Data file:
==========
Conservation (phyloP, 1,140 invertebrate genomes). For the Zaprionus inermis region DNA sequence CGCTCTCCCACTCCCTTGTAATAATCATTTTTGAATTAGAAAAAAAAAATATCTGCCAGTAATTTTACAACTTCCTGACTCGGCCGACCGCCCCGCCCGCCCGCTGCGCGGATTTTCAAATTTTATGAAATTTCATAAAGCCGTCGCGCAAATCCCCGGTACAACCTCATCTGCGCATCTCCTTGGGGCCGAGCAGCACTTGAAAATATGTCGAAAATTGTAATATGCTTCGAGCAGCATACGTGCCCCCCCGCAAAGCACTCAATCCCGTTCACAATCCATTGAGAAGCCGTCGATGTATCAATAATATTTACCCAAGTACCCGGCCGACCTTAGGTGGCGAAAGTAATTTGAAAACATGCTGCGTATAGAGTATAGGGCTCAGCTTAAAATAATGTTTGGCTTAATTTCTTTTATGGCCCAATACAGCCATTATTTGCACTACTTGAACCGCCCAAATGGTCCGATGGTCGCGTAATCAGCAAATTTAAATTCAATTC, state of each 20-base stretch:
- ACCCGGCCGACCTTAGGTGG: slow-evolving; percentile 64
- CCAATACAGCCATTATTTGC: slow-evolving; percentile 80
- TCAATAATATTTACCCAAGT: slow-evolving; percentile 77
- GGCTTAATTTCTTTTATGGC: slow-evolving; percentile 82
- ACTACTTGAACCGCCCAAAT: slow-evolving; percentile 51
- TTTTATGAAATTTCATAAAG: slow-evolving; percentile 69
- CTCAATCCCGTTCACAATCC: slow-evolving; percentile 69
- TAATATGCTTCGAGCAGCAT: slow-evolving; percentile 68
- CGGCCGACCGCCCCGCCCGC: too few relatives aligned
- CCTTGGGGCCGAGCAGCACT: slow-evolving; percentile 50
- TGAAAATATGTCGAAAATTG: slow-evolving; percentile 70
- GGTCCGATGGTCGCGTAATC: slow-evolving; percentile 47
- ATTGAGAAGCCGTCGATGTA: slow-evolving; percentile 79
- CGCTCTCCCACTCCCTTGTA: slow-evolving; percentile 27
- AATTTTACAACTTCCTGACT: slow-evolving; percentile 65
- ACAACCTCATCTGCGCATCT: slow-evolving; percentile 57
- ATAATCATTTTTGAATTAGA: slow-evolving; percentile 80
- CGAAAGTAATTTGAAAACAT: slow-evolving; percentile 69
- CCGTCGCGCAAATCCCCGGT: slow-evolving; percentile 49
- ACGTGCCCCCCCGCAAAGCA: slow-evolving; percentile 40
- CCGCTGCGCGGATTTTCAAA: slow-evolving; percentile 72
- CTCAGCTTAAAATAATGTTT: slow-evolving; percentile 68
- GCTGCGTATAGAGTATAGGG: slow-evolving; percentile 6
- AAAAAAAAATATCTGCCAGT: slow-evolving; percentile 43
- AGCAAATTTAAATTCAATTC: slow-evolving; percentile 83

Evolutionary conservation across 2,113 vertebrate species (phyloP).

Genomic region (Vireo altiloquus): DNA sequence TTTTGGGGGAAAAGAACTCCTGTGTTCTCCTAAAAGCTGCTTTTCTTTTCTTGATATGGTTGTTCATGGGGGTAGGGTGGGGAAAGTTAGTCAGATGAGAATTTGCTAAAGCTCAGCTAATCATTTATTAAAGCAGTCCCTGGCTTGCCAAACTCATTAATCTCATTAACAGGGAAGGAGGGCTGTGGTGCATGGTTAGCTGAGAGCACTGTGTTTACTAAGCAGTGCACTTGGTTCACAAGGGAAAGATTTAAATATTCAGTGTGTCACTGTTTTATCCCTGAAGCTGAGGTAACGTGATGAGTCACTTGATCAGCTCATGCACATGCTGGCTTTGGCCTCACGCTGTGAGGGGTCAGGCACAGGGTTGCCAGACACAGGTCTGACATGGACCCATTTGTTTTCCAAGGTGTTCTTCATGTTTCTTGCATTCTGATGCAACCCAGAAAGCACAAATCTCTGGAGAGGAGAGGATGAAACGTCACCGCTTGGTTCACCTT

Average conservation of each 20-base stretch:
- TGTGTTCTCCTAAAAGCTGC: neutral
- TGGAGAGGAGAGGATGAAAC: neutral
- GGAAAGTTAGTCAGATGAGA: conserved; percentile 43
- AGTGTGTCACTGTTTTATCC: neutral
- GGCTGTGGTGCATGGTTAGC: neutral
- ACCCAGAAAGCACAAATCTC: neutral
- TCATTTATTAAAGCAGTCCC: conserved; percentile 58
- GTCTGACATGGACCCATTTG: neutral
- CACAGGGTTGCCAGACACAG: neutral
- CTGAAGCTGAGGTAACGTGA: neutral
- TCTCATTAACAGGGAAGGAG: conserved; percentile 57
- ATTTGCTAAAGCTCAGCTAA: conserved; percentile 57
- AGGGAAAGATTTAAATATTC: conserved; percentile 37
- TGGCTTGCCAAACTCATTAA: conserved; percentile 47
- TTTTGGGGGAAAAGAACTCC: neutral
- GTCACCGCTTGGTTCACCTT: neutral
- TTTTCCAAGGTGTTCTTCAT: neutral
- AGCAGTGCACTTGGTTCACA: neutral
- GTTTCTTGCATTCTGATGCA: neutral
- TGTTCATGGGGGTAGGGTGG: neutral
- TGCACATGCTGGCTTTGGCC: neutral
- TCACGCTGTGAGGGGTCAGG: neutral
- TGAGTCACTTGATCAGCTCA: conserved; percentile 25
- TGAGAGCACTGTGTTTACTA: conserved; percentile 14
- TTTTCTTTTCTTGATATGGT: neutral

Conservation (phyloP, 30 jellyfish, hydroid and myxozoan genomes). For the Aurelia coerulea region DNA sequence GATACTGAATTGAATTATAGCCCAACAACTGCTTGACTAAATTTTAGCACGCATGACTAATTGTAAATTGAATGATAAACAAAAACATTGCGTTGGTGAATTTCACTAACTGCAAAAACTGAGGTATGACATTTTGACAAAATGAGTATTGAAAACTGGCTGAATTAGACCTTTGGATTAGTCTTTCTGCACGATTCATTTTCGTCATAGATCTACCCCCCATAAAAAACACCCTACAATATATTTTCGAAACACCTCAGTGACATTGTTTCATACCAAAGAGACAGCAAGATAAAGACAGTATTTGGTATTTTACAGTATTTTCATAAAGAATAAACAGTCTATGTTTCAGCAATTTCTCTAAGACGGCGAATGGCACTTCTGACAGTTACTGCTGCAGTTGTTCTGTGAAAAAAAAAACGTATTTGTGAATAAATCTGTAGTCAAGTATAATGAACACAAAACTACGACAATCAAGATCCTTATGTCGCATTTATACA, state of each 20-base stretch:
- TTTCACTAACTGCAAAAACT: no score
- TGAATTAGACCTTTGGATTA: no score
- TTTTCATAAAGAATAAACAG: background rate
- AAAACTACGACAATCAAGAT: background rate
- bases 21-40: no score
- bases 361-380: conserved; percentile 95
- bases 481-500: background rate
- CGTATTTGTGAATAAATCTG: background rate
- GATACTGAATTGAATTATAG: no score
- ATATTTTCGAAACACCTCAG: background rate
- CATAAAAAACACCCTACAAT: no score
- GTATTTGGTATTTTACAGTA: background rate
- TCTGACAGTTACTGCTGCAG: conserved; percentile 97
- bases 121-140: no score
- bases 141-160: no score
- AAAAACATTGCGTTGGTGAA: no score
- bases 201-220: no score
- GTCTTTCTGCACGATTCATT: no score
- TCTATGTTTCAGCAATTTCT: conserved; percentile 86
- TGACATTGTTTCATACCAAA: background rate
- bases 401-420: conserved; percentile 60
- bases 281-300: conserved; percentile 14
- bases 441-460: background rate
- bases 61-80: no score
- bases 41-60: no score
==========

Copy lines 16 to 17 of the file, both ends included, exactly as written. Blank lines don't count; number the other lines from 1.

- AATTTTACAACTTCCTGACT: slow-evolving; percentile 65
- ACAACCTCATCTGCGCATCT: slow-evolving; percentile 57